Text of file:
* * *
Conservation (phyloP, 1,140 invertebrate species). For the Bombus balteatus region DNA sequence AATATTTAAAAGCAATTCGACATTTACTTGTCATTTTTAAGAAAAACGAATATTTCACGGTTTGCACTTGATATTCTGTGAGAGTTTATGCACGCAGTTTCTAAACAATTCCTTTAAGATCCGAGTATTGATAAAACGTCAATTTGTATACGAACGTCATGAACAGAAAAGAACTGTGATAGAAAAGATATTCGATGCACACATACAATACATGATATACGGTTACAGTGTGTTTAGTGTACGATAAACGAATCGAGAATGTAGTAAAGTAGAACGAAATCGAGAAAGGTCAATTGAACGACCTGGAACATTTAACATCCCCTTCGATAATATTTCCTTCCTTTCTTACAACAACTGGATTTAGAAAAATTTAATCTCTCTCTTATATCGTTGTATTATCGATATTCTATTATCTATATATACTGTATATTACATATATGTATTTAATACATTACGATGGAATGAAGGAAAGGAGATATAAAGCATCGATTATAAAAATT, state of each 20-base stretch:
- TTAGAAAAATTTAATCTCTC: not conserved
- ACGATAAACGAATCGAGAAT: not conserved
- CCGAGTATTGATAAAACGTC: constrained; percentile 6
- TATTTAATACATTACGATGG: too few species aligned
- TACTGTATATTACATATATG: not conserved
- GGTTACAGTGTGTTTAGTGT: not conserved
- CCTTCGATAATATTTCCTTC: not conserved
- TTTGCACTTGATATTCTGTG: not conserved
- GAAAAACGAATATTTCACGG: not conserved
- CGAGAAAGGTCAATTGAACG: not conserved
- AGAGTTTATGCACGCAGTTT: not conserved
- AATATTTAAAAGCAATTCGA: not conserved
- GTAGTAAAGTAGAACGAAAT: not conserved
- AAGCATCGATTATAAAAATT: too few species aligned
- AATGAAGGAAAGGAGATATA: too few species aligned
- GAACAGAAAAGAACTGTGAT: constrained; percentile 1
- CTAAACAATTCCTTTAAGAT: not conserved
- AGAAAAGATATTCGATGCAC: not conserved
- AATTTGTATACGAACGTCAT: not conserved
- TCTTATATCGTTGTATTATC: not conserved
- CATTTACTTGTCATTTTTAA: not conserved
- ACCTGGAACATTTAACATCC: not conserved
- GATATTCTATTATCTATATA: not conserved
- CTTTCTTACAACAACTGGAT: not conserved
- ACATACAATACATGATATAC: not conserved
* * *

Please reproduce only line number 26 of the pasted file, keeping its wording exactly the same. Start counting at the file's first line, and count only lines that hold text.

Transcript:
- ACATACAATACATGATATAC: not conserved